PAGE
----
Homemade pumpkin seed flour (aka pepita flour) is a nutrient-dense, gluten-free, grain-free flour that can be used in all kinds of recipes. Use it as a nut-free, less expensive alternative to almond flour and other nut flours.
Pumpkin Seed Flour in Place of Almond Flour
Almond flour, hazelnut flour, and other nut flours, are delicious when used in a wide range of baked goods (cookies, cakes, or breads, anyone?). They are particularly appealing for anyone seeking gluten-free, grain-free baking options
- It cannot be used by anyone with nut allergies or nut sensitivities.
- It is expensive.
Pumpkin seed flour solves both problems in one fell swoop!
What is Pumpkin Seed Flour (Pepita Flour)?
Pumpkin seed flour is a fine-textured flour made with the raw pumpkin seeds (also known as pepitas). The outer shell of pepitas is green. Nut-free, gluten-free and grain-free, pumpkin seed flour has a neutral, mildly nutty flavor that can be used in a wide range of recipes.
Seed flours, such as pumpkin seed flour, sesame seed flour, and sunflower seed flour, are not as common as other grain-free flours, such as coconut flour and almond flour. This is largely because such flour options have not been available for purchase as ready-made products.
That is changing. Several brands of pumpkin seed flour, for example, have come to market in recent years, and pumpkin seed flour is appearing in a growing number of recipes and healthy prepared foods.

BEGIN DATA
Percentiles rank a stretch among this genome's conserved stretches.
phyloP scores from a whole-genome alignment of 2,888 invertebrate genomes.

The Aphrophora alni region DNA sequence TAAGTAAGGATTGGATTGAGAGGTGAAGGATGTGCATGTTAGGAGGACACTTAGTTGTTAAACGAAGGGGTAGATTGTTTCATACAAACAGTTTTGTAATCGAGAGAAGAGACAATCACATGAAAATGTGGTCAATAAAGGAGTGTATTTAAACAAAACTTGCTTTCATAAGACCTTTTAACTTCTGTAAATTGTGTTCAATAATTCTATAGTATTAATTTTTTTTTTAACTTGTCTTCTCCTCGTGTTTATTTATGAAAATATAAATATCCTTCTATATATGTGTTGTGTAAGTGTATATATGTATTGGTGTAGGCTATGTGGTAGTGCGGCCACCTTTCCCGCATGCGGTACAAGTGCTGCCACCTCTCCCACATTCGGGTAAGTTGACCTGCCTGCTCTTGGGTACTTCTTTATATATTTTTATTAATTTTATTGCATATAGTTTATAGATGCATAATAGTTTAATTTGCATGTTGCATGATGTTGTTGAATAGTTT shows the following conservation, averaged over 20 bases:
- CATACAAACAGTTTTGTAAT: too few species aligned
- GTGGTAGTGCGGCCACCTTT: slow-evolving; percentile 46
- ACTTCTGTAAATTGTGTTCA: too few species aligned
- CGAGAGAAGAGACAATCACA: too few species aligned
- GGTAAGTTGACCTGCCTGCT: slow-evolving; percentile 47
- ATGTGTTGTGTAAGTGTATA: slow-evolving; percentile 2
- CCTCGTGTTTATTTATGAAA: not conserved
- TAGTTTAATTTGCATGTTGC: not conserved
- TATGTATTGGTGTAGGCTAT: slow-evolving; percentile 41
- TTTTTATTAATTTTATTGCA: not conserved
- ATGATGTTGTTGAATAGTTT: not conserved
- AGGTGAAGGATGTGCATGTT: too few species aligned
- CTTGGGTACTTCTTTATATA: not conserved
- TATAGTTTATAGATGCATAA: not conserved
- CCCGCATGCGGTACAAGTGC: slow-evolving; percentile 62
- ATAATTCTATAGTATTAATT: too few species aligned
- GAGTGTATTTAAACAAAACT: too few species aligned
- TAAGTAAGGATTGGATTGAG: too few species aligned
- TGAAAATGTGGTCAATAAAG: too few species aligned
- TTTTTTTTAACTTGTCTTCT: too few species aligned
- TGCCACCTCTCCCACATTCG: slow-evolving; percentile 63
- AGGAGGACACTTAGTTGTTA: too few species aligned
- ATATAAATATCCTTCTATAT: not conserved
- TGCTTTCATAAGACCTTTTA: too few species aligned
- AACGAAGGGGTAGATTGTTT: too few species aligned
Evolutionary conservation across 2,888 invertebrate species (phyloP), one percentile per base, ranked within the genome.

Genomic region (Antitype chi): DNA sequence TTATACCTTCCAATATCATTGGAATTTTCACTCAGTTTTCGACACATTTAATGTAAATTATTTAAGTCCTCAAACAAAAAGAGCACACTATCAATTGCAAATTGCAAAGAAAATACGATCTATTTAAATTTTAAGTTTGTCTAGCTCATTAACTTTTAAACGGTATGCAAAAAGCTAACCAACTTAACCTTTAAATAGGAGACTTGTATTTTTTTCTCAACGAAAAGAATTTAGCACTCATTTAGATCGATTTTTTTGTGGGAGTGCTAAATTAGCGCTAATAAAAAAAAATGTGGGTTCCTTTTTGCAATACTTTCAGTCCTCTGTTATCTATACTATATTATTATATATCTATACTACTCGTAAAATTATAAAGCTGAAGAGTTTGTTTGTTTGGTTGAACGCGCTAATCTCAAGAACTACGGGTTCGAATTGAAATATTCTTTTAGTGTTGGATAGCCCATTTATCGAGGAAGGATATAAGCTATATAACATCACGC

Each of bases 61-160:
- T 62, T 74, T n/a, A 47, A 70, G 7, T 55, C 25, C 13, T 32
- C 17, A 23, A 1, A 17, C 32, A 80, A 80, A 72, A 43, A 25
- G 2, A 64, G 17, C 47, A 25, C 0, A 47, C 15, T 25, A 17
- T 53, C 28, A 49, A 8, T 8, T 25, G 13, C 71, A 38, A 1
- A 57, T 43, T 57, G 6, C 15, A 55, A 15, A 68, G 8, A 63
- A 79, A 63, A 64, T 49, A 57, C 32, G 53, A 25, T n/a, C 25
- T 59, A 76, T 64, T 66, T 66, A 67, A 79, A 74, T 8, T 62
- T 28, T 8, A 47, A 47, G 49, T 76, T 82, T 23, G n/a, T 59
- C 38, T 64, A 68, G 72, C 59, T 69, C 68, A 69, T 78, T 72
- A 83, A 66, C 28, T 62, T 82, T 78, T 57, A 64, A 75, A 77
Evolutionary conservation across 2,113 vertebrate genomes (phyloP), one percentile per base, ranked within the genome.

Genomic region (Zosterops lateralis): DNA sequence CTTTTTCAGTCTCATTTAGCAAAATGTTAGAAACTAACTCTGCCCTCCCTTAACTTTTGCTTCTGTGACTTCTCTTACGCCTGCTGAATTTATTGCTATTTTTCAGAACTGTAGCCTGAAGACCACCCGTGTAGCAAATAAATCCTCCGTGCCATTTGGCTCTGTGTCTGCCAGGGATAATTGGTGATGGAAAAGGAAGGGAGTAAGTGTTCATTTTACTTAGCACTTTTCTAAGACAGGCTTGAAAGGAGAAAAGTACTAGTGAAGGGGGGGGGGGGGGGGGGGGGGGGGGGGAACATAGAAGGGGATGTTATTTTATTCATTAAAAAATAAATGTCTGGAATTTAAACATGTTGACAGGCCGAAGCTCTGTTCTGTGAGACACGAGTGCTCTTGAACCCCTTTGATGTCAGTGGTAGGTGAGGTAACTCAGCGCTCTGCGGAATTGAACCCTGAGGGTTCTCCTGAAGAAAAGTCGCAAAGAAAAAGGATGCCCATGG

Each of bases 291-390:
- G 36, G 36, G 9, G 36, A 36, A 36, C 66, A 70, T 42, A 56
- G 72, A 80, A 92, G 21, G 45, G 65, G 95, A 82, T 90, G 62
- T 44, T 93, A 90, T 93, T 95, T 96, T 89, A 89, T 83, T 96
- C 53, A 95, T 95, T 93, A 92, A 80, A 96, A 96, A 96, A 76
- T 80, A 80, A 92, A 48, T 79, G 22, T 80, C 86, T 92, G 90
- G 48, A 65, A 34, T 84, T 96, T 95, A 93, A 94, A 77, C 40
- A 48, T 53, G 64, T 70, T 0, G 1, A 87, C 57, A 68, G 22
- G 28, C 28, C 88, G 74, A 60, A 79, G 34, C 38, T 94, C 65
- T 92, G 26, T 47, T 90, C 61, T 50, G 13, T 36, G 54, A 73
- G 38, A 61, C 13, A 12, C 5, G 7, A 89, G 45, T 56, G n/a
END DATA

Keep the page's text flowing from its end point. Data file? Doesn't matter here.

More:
The time for pumpkin seed flour is her, and I am excited to show you how to make it, and also how to use it in a variety of easy recipes
But forget about waiting for bags of it to show up in stores. You can make it with ease, and at a very low cost!
Pumpkin Seed Flour Benefits
- High in protein
- High in fiber
- Rich in healthy fats
- One of the best natural sources of magnesium (great for maintaining healthy bones)
- Rich source of antioxidants
Are Pumpkin Seed Powder and Pumpkin Seed Flour the Same Thing?
In most instances, the answer is no. Products labeled as “pumpkin seed powder” may contain multiple ingredients (not just pumpkin seeds), or may only contain an extraction or derivative of pumpkin seeds (for example, the fat and/or fiber may be removed).
Further, pumpkin seed powder, as opposed to flour (or meal) may be completely pulverized into a consistency similar to starch flour (e.g., cornstarch or tapioca flour). As such, it will not work as needed in baking recipes as an alternative to almond flour, or other nut flours.
It is best to make homemade pumpkin seed flour, from whole green pumpkin seeds (pepitas), to ensure the singularity of ingredients and the correct grind.
How to Make Your Own Pumpkin Seed Flour (aka Pepita Flour)
Making your own flour, of any kind, may sound daunting if it is a brand new to you. Rest assured: making flour from raw, green, dry pumpkin seeds is both fast and easy.
With the following items, you can make a batch in under 5 minutes from start to finish:
- Raw green pumpkin seeds (also known as pepitas)
- One of the following options: food processor, high-speed blender, or coffee grinder
- A mesh sieve
Tip: If you have severe nut allergies, make sure that the pumpkin seeds you purchase are processed in a nut-free facility.
How to Make Homemade Pumpkin Seed Flour (aka Pepita Flour)
Note that the complete directions are also in the recipe card below.
Step 1: Place the raw pumpkin seeds (pepitas) in a blender or coffee grinder